“Subscribed and sworn to before me this 15th day of June, A. D. 1895. A. L. Woodward,
[seal.] Notary Public.”
The certificate is objected to because there is no venue to it, nor to the affidavit sworn to before A. L. Woodward, notary public. It is a sufficient answer to this objection that no provision of the statute requires a venue to the printer’s certificate or the affidavit. Section 186 of the statute supra, requires four papers containing the published delinquent list to be transmitted to the collector, to one of which the printer, publisher or financial officer or agent of the paper containing the list shall attach his certificate, under oath, of the due- publication, etc. The section contains nothing in regard to a venue either to the certificate or the oath, and in the absence of some provision of the statute requiring a venue we see no reason why one should be attached. The statute only requires a certificate under oath, and when that requirement was observed nothing more could be asked. If a venue had been attached to the certificate and the oath it would not have made either more obligatory, nor would it have added any force or vitality to the certificate. In a case of this character, where there has been a literal compliance with the language of the statute, nothing further is necessary.
*211It is next insisted that the mode of signing the certificate is insufficient. In the argument it is said: “The signature ‘Prank S. Weighley, president of The Mail,’ is not sufficient. The words ‘president of The Mail’ are merely descriptio persona. Such signature does not make the certificate that of the corporation. An affidavit by one who inserts the words ‘printer and publisher’ or ‘chief clerk’ as words of description, without a direct averment that the affiant fills such position, is not sufficient.” It is also said that there is nothing to show that Weighley was the printer, publisher or financial officer or agent of The Mail. As has been seen, the' statute authorizes the printer, publisher or financial officer or agent of the newspaper publishing the tax list of delinquent lands to execute the certificate of publication. Here the certificate was executed by Prank S. Weighley, president of The Mail, and it is recited in the certificate that The Mail is a corporation publishing a newspaper known as The Chicago Mail. By the express language of the statute the publisher of the paper in which the list is published is authorized to execute the certificate. Here the publisher was a corporation known as The Mail, and it had the right to act through its chief officer—its president. In the absence of an act of the legislature or provision made by by-laws, as a general rule a corporation acts through its president. As he is the legal head of the body, an act pertaining to the business, of the corporation, performed by him, will be presumed to be legally done and binding on the corporation. (Smith v. Smith, 62 Ill. 493.) We think the certificate signed by Prank S. Weighley, president of The Mail,—the paper in which the list was published,—conformed to the statute and was sufficient.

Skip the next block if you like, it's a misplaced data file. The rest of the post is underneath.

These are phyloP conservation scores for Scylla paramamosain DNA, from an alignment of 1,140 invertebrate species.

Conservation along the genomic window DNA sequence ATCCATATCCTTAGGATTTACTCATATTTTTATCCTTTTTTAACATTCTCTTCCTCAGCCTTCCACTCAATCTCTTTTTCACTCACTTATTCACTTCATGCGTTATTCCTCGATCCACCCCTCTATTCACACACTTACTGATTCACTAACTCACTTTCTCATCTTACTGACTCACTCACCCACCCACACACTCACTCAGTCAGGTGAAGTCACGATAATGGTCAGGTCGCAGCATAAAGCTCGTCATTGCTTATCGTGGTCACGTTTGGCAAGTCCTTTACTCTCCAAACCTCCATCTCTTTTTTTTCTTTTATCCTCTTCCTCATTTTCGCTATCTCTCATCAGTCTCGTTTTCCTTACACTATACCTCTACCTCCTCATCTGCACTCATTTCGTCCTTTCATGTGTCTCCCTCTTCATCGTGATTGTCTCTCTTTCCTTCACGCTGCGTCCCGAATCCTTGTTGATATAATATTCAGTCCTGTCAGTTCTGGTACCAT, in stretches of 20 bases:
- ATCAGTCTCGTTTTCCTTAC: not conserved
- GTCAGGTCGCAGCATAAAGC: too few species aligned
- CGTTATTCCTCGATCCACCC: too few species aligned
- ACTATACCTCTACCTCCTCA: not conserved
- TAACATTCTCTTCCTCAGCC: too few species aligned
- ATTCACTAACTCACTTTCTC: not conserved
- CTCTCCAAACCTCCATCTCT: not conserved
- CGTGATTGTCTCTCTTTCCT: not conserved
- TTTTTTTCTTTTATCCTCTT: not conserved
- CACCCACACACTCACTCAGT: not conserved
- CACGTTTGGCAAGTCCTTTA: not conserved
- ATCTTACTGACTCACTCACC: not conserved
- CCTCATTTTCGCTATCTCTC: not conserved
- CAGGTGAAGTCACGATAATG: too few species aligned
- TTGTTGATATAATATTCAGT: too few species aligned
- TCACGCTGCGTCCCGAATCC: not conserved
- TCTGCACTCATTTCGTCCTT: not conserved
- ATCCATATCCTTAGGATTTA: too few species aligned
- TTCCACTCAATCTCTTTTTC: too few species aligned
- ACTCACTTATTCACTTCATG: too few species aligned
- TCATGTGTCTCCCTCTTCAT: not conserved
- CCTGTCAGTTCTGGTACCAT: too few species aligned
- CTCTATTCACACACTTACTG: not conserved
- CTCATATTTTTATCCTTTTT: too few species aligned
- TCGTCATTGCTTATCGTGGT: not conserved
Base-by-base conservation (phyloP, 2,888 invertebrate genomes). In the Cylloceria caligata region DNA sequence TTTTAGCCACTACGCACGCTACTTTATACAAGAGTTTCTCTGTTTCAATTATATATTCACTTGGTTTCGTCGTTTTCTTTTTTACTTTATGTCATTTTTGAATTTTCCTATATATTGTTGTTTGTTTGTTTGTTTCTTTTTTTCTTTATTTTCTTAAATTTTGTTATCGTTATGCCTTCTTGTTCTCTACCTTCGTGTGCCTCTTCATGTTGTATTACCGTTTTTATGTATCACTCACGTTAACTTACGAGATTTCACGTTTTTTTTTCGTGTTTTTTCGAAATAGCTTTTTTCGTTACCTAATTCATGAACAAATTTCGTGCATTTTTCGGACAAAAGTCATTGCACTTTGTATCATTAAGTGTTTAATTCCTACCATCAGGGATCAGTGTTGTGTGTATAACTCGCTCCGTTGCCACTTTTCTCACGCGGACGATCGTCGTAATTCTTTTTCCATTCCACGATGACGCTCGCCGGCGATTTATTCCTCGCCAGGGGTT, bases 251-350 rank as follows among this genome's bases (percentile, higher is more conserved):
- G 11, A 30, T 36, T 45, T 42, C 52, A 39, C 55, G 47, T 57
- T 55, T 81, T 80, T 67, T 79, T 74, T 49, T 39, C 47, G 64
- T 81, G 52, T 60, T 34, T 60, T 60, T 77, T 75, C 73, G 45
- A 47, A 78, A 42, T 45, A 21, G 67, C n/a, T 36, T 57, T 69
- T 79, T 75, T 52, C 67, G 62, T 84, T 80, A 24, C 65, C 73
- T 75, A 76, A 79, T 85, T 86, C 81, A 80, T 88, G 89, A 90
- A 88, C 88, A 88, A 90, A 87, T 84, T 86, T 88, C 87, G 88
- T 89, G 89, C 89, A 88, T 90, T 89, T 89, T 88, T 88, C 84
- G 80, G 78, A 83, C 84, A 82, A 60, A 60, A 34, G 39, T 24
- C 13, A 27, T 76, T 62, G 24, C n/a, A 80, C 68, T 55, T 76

But if the certificate of publication did not conform to the strict requirement of the statute, if proper notice was given the court had jurisdiction to render judgment. The validity of the notice does not depend alone upon the certificate of the publisher of the paper. This is seen by *212reference to the language of section 182, in these words : “The advertisement, published according to the provisions of this section, shall be deemed to be sufficient notice of the intended application.” The section contains nothing in regard to the certificate. What evidence the county court heard in regard to the publication of notice does not appear. We will, however, presume, in the absence of a bill of exceptions in the record, that the evidence before the court was ample to establish the fact that notice was published as required by section 182 of the Revenue law.
The judgment of the county court will be affirmed.